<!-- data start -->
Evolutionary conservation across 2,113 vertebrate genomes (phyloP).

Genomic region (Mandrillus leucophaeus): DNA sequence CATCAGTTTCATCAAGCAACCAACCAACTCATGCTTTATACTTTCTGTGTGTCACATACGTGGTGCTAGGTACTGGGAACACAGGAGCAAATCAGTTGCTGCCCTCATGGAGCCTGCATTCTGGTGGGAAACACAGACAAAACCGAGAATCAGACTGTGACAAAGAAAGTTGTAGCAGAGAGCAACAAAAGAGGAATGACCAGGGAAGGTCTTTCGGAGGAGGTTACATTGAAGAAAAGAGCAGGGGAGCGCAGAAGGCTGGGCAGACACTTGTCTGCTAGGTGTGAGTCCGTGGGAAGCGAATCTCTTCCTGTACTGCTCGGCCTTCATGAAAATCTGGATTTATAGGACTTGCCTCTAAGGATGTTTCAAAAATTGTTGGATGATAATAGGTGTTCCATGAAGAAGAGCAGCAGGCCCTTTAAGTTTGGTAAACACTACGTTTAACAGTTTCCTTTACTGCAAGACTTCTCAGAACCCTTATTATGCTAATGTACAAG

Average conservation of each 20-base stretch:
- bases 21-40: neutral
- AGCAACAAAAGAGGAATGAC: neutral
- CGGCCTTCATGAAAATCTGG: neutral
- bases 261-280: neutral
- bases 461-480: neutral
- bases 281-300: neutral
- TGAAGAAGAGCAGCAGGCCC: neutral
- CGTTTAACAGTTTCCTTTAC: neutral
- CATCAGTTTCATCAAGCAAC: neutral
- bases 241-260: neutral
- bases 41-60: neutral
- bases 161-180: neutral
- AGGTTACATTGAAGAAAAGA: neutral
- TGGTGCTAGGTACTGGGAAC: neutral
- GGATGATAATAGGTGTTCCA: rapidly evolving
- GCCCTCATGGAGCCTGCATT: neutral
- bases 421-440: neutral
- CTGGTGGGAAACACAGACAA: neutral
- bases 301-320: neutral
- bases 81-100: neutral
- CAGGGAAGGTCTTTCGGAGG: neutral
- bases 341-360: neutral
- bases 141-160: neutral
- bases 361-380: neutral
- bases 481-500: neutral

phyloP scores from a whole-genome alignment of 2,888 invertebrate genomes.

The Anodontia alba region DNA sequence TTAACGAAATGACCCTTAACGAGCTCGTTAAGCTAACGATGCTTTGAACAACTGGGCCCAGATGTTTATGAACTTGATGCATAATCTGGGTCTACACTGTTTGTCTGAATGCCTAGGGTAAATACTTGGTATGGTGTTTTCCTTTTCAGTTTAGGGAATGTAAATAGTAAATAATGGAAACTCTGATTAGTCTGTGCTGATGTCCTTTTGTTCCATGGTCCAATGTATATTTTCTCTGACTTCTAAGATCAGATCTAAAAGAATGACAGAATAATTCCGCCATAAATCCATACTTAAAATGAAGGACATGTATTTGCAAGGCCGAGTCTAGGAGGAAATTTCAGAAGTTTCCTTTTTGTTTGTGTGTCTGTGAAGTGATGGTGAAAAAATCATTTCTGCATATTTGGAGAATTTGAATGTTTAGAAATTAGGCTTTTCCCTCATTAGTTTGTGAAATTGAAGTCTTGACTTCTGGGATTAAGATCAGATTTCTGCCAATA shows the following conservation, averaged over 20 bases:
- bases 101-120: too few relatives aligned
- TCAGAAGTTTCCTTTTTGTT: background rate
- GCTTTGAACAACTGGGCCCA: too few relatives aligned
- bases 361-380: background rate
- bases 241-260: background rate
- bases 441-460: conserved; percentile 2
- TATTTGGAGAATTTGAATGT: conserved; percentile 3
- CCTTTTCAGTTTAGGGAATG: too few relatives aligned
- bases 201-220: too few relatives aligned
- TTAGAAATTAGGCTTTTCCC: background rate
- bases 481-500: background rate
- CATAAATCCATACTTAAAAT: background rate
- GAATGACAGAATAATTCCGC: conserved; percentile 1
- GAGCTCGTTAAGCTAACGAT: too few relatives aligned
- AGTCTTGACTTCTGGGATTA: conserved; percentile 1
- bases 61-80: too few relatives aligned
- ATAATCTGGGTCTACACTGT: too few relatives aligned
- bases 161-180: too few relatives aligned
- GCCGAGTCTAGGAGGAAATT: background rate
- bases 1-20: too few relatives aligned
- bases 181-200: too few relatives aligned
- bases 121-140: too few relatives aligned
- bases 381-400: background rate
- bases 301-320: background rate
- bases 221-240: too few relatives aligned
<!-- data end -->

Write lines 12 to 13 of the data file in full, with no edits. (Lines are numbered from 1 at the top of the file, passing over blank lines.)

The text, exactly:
- CATCAGTTTCATCAAGCAAC: neutral
- bases 241-260: neutral